Their tackling was weak, but it was well recognised that some of them were not defensive players. The team had no luck. Ninian Finlay twice, and Cross once, just failed to get goals from drops.

The one crumb of comfort for Scotland came in characteristic Masters and Sorley Brown score.

Masters started the run, and Sorley Brown finished it laying the ball behind the posts. The goal which followed, and it was the last Malcolm Cross kicked in International football, was cold comfort. The attendance was a record one, as was also the English score – 2 goals and 3 tries.

Near the close of his rugby playing career, Irvine returned to Pitlochry in Highland Perthshire, where as a medical doctor working in general practice, he became an assistant to his uncle, Dr W. Stewart-Irvine, who was affectionately known to locals as the ‘guid doctor.’

His uncle’s name was later commemorated at the former Irvine Memorial Hospital in Nursing Home Brae, Pitlochry. Robert quickly became a respected and valued member of the community, and one of his many great achievements was to persuade the famous golfer Tom Morris to come up from St. Andrews and design a small golf course on the banks of the River Tummel.

He kept his hand in by playing the occasional game of rugby for the local team in Perth, and as a widely-regarded expert on the game, contributed a regular column entitled ‘Rugby Football and How to Excel in It’ to the ‘Boy’s Own Paper’.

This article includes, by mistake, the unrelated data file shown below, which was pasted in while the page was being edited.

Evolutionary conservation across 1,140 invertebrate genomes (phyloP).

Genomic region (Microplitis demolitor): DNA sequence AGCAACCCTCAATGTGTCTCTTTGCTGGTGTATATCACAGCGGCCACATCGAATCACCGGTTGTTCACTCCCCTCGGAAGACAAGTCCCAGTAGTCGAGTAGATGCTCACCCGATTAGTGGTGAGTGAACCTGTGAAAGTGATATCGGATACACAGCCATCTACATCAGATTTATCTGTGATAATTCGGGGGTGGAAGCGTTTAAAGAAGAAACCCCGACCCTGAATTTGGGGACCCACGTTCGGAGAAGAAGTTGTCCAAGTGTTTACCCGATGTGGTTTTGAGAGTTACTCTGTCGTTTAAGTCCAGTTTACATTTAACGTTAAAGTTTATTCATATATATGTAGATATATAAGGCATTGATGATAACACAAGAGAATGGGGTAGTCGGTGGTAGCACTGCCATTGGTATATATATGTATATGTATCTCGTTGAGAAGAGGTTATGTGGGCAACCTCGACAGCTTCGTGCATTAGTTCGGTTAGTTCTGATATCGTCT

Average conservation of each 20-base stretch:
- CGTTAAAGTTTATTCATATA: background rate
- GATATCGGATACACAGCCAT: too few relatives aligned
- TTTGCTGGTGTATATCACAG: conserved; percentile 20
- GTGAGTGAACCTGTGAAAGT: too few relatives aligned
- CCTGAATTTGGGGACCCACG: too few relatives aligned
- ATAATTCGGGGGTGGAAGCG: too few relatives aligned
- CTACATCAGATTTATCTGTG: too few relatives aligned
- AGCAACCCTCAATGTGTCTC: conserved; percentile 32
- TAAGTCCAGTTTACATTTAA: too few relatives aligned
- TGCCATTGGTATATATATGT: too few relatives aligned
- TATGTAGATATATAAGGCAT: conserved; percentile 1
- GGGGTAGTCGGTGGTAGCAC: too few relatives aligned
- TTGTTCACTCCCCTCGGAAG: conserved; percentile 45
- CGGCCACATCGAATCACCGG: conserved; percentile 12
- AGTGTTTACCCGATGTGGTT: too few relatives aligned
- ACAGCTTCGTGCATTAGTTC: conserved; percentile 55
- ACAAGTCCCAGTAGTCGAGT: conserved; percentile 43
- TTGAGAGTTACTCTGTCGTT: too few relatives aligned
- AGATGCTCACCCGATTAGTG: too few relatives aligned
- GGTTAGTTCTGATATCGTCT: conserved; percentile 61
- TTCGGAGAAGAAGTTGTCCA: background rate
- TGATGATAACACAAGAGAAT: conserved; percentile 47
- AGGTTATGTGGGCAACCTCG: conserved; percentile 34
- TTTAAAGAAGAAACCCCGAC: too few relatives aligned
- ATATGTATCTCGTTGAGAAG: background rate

One piece of advice he dispensed in his column to all aspiring rugby players was to: ‘Avoid the pastry cooks as you would the plague, and shun tobacco as you would poison.’

He wrote the first definitive history of the early years of Scottish rugby and in his account of the heavy defeat he and his side inflicted on Ireland in 1877 he wrote:

Ireland showed much good material, but it was raw. Much good Hibernian breath was expended in shouting which would have done more good to the distressed country if spent in shoving.

‘Oireland, Oireland, get behind yourselves,’ a despairing son of Erin was heard to cry, as the Scots forwards were wedging through the Irish with the ball before them, and the Irish did not seem to know where it was, and were not coming round.

Although the Irish team were not at the races that day, it seems there was no lack of ability when it came to entertaining their visitors.

Of the post match celebrations and resultant hangover Irvine noted:

‘If Ireland was raw at the game that day, Scotland was certainly boiled next morning.’

In the year that Irvine’s playing career came to an end, he also took part in another match against Ireland.

The third international between the two sides took place at the West of Scotland ground at Hamilton Crescent, Partick, on 14 February 1880, in front of a crowd of two to three thousand spectators.

The North British Daily Mail newspaper carried a comprehensive report on the day’s events and as might be expected, Irvine featured prominently in their report:

The Scottish forwards now got the ball in tow, and led by Dr Irvine; they came dribbling down the hill amid great cheering.

Dashing forward play, led by Kelly, Scriven, and Wallace, brought the fight to the centre flags, where Masters got the ball, and ran it well down the Irish 25, when Irvine, Ainslie, and Graham became conspicuous.